For his estate Depok Chastelein had 12 slaves families who bought over the available documents it is said that they came from all parts of the archipelago : Balinese, Ambonese, Bugis and Sundanese. It is suspected that also were descendants of the Mardijkers among them . Mardijkers were the half-breed descendants of Portuguese settlers and consequently they were already converted to Roman Catholicism. Their name they derive from the Indonesian word Merdekka that 'free' means or 'independent'.
It is undisputed that the original twelve families at least five families who - when accepting the ( Protestant) Christianity - were given a new name Chastelein . It is certain, too, that part of the family was Roman Catholic, before they were converted. Chastelein by to Protestantism. The twelve original surnames are : Bacas, Isakh, Jacob, Jonathan, Joseph, Laurens, Leander, Loen, Sadokh, Samuel, Soedira and Tholense . After the Second World War is not the name for Sadokh.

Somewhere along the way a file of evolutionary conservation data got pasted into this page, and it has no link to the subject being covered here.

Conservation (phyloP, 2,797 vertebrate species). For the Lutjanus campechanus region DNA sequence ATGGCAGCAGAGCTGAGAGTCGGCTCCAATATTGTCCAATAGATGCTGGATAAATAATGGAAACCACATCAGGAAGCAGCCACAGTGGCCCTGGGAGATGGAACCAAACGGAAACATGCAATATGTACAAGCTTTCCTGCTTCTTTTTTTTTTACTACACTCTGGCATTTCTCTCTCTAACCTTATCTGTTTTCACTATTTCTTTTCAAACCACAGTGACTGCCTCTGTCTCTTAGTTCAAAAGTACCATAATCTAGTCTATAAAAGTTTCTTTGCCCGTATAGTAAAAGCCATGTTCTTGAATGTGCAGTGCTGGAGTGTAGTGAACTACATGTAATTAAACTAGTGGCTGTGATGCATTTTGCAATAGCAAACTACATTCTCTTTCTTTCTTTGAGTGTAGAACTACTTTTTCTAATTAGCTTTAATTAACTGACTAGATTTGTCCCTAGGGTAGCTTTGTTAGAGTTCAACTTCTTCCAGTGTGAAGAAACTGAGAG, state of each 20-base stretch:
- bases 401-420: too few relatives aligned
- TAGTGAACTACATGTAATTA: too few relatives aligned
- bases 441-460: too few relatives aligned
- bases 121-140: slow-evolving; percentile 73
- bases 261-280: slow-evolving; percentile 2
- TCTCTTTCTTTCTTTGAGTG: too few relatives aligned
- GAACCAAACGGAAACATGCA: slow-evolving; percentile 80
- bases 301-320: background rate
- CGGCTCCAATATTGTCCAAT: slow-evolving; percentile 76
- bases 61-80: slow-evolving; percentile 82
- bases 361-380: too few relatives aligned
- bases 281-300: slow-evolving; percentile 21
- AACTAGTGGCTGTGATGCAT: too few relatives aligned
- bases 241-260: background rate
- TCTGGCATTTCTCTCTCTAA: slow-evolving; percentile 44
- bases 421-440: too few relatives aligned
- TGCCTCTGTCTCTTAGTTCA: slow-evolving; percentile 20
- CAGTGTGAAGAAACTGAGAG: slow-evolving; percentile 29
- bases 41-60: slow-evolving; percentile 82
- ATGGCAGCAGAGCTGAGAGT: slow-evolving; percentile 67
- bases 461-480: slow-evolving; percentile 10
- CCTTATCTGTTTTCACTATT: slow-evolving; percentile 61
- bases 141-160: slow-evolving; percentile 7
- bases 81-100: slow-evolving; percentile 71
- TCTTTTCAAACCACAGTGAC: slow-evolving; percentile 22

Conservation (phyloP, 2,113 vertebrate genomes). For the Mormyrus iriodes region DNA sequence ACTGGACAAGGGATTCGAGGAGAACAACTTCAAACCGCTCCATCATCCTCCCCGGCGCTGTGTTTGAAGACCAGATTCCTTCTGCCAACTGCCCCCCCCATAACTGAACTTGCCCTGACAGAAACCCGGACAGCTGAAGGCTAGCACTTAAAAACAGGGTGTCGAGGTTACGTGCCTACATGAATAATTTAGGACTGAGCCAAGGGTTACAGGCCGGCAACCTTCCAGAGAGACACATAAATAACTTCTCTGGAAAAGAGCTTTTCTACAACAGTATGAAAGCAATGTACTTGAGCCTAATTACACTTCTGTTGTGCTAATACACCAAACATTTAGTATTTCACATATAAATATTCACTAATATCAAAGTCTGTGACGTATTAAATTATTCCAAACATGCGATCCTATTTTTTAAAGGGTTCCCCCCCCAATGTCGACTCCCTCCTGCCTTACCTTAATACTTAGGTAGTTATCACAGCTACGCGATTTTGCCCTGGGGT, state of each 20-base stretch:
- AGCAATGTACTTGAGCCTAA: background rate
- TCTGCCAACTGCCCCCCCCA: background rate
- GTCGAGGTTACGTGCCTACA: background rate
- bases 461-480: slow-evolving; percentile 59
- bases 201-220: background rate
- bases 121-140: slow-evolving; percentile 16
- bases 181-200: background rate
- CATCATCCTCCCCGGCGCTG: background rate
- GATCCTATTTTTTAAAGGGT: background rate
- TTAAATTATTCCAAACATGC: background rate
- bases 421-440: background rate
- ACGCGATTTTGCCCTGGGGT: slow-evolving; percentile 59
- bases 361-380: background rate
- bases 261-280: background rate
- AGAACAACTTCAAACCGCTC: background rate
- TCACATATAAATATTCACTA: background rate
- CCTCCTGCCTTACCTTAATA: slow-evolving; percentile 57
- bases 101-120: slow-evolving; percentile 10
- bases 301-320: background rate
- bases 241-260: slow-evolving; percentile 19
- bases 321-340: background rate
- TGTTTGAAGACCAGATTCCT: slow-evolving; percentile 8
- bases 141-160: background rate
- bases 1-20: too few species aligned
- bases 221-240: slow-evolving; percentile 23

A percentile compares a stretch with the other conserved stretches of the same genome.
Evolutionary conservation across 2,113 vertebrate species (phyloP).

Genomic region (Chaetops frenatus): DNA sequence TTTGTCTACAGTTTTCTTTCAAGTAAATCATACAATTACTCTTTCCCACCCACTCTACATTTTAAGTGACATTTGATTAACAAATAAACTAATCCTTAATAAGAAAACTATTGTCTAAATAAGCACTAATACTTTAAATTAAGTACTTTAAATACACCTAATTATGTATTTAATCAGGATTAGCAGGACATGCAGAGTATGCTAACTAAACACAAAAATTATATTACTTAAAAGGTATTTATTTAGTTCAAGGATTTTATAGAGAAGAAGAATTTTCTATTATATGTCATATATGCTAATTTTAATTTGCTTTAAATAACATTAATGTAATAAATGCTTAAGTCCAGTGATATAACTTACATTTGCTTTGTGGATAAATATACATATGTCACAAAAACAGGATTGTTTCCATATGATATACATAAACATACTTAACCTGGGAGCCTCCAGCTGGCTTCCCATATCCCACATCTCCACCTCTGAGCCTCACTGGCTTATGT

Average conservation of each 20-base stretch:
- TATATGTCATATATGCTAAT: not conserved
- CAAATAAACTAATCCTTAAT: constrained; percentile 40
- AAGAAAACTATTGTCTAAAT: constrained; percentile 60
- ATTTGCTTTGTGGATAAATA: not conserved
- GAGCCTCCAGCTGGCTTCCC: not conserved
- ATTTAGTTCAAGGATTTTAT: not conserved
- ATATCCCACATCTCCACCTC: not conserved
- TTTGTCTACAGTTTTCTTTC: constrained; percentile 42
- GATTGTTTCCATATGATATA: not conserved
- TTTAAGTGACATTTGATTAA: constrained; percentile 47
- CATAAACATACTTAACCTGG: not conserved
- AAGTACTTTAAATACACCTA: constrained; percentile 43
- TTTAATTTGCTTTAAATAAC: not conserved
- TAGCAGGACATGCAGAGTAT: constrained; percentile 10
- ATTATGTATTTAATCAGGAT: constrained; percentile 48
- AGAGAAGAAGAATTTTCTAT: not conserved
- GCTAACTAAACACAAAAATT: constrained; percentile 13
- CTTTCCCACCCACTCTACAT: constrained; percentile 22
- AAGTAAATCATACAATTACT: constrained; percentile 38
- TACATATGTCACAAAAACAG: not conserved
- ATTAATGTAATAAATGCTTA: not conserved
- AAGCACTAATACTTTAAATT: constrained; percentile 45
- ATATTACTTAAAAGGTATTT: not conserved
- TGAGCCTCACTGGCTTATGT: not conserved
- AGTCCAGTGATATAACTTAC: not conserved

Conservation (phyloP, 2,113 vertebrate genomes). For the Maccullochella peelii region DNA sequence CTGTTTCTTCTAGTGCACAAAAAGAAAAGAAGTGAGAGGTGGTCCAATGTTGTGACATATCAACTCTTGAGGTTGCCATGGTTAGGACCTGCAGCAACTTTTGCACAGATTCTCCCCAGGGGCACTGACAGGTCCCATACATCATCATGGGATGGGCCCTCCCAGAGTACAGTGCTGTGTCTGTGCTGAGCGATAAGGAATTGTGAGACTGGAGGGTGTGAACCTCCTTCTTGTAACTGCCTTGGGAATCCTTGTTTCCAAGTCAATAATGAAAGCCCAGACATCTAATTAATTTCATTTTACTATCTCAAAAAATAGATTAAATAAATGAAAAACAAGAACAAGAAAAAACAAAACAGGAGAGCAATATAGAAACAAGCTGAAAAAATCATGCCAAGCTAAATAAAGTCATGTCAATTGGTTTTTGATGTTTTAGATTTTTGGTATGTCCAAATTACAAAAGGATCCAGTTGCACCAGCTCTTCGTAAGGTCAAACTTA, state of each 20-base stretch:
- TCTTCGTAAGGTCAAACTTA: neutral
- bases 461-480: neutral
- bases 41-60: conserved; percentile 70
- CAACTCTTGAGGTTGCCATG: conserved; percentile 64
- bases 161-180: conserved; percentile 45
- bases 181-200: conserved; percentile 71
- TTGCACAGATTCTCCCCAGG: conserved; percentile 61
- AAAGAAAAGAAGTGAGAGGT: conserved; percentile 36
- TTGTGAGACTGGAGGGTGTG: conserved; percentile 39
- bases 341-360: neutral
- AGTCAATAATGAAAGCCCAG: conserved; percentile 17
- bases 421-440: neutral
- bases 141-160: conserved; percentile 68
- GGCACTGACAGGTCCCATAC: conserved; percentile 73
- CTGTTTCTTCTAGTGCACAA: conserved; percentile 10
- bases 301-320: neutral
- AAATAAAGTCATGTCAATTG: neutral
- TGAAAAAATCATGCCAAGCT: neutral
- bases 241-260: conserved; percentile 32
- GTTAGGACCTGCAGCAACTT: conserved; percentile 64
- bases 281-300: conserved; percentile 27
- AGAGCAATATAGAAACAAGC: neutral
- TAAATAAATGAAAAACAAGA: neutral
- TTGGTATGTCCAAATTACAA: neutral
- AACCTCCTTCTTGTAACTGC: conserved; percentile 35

Isakh, Jacob, Jonathan, Joseph and Samuel are the Biblical names Chastelein gave. Converted to the slave families The remaining 7 families kept the original names they already had and the presumption seems justified, that these are people who are already Christians, i.e. Roman Catholic, were . It appears from the documents, that their transition to Protestantism was no problem.
In 1704 Chastelein eased back in the service of the VOC as ' extra - ordinary Council. When he first took in 1705 a member of the Council of the Indies, he was appointed in November 1708 to " Raunchy member of the Dutch Council of India 'with a monthly allowance of 350 guilders per month. This function has Chastelein held until his death.
Chastelein Cornelis was married to Catherine of Quaelborg. She was probably his niece, her father was there, Council of India, one married Henriette Chastelein.
They had a son Anthony, while from the will of Chastelein that she was a girl of mixed blood daughter have also adopted : Maria Chastelein mixtiese (June 5, 1693). Cornelis Chastelein died at the age of 56, on June 28, 1714 at 4 o'clock in the afternoon and 28 June is still the official day Chastelein is commemorated .